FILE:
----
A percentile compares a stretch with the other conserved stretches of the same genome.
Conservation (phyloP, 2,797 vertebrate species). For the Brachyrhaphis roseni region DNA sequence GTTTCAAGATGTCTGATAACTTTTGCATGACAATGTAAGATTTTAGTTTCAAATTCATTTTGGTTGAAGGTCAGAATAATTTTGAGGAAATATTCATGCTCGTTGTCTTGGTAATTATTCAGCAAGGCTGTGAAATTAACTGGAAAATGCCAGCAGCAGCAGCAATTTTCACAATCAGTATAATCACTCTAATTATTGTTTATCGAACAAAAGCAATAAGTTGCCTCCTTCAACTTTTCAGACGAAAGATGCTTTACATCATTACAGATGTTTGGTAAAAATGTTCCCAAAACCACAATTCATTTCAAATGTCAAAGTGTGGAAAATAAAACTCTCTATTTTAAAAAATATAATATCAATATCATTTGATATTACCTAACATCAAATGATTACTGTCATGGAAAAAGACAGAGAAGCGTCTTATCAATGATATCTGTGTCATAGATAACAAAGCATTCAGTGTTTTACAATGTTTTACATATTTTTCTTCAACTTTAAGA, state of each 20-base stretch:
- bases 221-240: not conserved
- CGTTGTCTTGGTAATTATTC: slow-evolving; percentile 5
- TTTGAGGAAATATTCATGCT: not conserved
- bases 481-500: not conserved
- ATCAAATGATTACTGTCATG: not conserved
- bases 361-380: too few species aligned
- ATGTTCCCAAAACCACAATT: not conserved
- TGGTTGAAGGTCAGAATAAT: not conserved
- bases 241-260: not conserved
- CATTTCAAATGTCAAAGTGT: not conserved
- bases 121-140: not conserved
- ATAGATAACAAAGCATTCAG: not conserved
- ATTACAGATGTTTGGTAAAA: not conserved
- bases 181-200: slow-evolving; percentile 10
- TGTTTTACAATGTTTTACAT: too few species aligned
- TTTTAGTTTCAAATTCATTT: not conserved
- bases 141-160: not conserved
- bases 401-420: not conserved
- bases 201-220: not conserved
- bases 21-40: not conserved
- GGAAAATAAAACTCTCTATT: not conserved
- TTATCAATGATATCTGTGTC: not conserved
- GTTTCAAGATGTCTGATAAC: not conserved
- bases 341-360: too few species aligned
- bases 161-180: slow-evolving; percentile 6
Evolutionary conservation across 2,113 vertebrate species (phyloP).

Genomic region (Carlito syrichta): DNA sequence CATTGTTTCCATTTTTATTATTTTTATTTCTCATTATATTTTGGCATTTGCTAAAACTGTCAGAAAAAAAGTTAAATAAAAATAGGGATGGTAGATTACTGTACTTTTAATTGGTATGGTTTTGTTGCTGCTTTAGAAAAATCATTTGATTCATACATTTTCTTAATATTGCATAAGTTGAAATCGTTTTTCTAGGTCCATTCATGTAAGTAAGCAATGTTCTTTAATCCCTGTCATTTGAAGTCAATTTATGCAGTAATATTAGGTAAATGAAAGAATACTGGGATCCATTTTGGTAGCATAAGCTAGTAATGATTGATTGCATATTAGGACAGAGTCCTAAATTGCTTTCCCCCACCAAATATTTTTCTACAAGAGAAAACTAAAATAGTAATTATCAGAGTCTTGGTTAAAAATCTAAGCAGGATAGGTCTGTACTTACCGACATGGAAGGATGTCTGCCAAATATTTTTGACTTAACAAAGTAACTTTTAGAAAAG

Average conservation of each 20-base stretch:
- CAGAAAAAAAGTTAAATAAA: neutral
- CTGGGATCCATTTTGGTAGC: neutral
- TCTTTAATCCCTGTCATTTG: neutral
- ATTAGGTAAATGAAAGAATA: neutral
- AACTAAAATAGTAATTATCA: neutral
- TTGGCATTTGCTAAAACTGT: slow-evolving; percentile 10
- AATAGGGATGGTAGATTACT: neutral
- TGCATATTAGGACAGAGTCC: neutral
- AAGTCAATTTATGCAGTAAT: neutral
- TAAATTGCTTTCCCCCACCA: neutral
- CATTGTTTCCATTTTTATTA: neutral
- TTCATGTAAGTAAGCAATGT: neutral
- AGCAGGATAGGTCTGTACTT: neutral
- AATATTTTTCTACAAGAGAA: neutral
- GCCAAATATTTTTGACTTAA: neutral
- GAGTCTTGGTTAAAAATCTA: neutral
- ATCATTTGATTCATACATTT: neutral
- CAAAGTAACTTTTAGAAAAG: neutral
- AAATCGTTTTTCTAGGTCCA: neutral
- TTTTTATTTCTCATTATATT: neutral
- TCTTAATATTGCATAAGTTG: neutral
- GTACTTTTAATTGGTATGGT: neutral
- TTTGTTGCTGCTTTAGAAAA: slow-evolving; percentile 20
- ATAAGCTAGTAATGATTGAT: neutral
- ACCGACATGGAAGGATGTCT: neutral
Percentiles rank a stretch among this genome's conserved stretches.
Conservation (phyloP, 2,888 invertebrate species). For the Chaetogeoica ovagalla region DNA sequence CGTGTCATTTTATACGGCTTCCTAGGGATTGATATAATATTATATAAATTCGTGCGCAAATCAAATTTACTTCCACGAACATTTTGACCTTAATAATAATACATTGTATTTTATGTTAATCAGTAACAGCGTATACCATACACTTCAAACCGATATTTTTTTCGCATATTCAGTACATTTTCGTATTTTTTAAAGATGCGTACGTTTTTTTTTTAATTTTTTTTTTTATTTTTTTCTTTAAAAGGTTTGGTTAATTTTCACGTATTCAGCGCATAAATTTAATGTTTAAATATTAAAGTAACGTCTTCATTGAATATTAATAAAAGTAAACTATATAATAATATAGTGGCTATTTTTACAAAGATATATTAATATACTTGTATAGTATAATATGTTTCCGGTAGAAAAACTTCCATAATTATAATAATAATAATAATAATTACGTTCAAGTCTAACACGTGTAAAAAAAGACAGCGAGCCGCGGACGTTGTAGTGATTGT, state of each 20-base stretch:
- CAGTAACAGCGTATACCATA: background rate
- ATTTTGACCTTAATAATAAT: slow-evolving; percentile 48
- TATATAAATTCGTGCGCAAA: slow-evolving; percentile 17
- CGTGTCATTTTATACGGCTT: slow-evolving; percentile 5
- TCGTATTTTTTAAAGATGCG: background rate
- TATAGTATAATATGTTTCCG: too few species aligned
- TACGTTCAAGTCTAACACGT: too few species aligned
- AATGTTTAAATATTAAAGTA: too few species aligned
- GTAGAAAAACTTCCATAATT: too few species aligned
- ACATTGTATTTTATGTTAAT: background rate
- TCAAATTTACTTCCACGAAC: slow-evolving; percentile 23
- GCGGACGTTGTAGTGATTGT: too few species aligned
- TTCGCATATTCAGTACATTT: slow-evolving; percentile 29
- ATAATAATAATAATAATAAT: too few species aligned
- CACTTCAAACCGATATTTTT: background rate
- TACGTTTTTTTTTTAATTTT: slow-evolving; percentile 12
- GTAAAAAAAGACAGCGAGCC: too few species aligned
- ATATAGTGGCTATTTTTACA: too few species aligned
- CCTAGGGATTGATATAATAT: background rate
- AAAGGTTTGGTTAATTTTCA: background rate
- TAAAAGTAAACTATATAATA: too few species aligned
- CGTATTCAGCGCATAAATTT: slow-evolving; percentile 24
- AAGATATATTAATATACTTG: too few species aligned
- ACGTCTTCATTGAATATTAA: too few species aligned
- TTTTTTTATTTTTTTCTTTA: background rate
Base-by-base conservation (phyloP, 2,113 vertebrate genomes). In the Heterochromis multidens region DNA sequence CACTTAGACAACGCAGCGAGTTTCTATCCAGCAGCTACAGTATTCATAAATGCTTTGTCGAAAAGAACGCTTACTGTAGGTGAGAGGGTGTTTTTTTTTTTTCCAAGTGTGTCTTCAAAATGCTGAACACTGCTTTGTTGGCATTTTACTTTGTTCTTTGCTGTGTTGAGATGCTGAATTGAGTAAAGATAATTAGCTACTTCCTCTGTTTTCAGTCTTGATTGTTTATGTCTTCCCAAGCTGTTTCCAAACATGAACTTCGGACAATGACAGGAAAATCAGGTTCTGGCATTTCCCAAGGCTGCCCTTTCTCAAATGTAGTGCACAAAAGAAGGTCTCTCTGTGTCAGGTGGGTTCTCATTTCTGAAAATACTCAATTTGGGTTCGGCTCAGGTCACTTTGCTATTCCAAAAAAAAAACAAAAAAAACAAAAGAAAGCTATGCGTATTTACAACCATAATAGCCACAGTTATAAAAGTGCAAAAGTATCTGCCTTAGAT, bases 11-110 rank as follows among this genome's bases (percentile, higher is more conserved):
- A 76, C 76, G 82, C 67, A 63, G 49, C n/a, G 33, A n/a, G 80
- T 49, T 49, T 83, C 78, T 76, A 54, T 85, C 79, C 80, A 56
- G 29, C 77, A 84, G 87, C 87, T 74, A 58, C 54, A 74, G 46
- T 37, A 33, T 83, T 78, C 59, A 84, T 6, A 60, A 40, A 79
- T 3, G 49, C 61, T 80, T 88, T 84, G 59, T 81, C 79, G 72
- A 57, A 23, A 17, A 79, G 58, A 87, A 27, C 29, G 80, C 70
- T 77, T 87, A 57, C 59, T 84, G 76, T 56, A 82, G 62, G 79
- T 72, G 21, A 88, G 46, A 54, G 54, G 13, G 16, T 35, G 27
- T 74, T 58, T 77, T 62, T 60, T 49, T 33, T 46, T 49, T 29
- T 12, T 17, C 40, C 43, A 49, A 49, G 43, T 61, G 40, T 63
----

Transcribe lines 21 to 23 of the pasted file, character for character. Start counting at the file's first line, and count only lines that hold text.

- bases 201-220: not conserved
- bases 21-40: not conserved
- GGAAAATAAAACTCTCTATT: not conserved